Family Relationships & Respect

Mentoring helps youth gain proper perspective of home life, parents, and other adults surrounding them. Instead of pulling a kid away from home or turning a child against family – mentors reinforce the positive values of the system they reside in and help build hope, boundaries, relational skills, and resilience to influence and impact longterm.

“Mentored youth indicated improved family relations, measured by gains in trust between parent and child during the study period.”

—Mentoring Initiatives: An Overview of Youth Mentoring, Center for Substance Abuse Prevention,

“Mentors may bolster the protective effects of parental relationships, which are often strained among youth who are referred to relationship-based interventions (Freedman, 1995,; Styles & Morrow, 1995; Tierney, Grossman, & Resch, 1995)… Mentors may challenge negative views that adolescents hold of themselves or of relationships with adults and demonstrate that positive caring relationships with adults are possible. The helping relationship can thus become a “corrective experience” for those adolescents who may have experienced unsatisfactory relationships with their parents (Olds, Kitzman, Cole & Robinson, 1997). This experience can then generalize, thereby enabling adolescents to perceive their proximal relationships as more forthcoming and helpful (Coble, Gantt, & Mallinckrodt, 1996; Fairburn, 1952; Main, Kaplan & Cassidy, 1985).”

—Agents of Change: Pathway through Which Mentoring Relationships Influence Adolescents’ Academic Adjustment, Rhodes, Grossman, Resch (2000),

Connection between adults and youth will always experience some challenges, but a strong society is one that garners positive attitudes between all generations. Gaining the wisdom and knowledge of our elders helps build a strong future. The new ideas and high energy of our young inspire new possibilities and a refreshing of spirits. Both bring hope and joy to a world full of challenges.

“…benefits of mentoring relationships have been indicated to accrue in part through improvements in youths’ perceptions of their parental relationships as well as their relationships with peers and other adults in their social networks (Rhodes, Reddy, & Grossman, 2005; Rhodes et al., 2000).”

—Mentoring Relationships and Programs for Youth, Rhodes & DuBois,

“Mentoring relationships… provide additional support for this process. For example, after intensively examining mentoring relationships, styles and Morrow (1995) concluded that it was the experience of a trusting and consistently supportive mentor relationship, as opposed to a mentor’s focus on specific goals, that predicted better outcomes among youth. They provided numerous examples of adolescents who developed emotional bonds with their mentors and then gradually began to experience more positive, trusting interactions with their parents and peers…Adolescents with mentors tend to report more satisfying relationships with their parents and other close providers (Hamilton & Darling, 1996; Rhodes, Contreras, & Manglesdorf, 1994).” – Agents of Change: Pathway through Which Mentoring Relationships Influence Adolescents’ Academic Adjustment, Rhodes, Grossman, Resch (2000)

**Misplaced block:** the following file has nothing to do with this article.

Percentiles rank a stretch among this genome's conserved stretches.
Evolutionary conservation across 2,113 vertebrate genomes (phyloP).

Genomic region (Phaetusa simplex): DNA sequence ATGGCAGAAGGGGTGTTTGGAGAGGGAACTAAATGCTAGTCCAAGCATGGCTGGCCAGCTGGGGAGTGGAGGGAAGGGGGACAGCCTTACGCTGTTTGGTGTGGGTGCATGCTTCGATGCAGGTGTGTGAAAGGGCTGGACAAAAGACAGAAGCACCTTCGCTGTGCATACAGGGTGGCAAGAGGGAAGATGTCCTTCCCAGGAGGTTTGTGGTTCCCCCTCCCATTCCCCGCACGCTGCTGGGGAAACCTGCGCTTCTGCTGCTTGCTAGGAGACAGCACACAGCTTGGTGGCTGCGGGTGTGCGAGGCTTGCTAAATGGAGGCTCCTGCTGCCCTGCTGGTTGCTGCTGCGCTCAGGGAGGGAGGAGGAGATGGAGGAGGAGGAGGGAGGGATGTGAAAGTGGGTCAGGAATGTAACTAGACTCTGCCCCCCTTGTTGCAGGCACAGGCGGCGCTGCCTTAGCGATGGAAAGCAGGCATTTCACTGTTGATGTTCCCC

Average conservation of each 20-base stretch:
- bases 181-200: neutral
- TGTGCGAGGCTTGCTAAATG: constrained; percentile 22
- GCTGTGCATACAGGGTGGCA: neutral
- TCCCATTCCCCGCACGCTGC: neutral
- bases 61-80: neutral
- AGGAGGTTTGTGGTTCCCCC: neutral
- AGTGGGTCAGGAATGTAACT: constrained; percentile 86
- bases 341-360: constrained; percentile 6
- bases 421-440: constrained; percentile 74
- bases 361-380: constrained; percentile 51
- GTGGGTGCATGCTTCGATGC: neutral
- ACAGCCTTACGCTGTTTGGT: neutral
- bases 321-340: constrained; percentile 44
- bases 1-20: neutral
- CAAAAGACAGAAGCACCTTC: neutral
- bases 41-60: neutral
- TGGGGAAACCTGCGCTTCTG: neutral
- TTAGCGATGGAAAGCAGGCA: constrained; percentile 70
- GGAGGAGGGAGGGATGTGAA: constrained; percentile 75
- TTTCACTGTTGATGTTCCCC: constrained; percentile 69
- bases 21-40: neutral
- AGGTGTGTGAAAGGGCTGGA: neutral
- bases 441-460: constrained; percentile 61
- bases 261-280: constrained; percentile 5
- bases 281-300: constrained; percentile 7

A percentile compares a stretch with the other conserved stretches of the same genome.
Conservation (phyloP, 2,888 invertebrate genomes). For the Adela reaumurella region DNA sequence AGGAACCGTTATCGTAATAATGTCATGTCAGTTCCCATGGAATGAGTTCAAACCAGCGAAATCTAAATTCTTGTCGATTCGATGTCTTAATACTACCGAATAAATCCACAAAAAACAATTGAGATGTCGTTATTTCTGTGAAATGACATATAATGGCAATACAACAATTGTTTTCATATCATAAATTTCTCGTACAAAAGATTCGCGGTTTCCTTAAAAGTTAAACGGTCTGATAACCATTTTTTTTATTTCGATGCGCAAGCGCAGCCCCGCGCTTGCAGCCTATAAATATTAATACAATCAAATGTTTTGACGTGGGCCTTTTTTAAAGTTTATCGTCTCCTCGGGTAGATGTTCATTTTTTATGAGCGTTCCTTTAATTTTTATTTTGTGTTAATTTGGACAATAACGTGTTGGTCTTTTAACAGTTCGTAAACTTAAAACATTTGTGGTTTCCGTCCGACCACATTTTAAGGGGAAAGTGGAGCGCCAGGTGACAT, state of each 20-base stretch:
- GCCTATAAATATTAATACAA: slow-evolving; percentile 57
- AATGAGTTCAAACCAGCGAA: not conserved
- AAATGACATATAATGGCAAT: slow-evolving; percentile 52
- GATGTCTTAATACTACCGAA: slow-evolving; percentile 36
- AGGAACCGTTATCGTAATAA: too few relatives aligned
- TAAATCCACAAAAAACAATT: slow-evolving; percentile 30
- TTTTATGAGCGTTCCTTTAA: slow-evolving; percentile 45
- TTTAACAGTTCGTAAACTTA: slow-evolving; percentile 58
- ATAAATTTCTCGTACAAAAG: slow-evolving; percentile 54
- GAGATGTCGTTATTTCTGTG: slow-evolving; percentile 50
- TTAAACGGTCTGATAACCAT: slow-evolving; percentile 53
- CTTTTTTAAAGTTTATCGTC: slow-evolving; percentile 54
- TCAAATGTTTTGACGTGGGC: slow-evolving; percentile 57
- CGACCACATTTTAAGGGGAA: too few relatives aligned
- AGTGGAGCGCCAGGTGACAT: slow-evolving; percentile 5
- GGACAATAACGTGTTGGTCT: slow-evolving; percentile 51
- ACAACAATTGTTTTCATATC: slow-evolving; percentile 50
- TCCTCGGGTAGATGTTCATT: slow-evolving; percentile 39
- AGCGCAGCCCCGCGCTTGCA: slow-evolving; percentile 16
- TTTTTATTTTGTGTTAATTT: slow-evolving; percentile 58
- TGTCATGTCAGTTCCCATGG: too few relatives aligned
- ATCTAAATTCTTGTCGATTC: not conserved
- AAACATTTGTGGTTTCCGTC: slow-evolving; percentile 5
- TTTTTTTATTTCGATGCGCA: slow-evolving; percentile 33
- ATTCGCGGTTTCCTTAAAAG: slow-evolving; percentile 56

“1) Some features of contemporary society limit YOUNG PEOPLE’S ACCESS TO ADULTS: the growing isolation of many youth in poor communities; high rates of divorce and single parenting; and, in some communities, few institutions and activities to support youth and their families. 2) Youth who experienced unsatisfactory or rejecting parental relationships may develop fears and doubts about whether others will accept and support them – FEAR AND DOUBTS THAT A SUCCESSFUL MENTORING EXPERIENCE MAY ALLAY (Bowlby, 1982). 3) Even youth with strong positive parental relationships experience the typical ‘stress and storm’ of adolescence and may potentially BENEFIT FROM THE SUPPORT OF ANOTHER CARING, CONCERNED ADULT.”

—Mentoring Programs and Youth Development: A Synthesis, Edna McConnell Clark Foundation

“Although there is no substitute for a deeply caring parent, young people can still thrive if some responsible person or group steps in to meet their needs.”

—Great Transitions: Preparing Adolescents for a New Century, Carnegie Corporation of new York, 1996,

“Whenever possible, involving parents also seems to increase effectiveness. Improvements in parental relationships were found to mediate positive effects on self-worth, school value, and grades for BBBS youth (Rhodes, Grossman, & Resch, 2000)”

—A Review of Mentoring Studies and Websites: A Report for the Melissa Institute for the Prevention and Treatment of Violence – Hayashi and O’Donnell, U of Hawaii,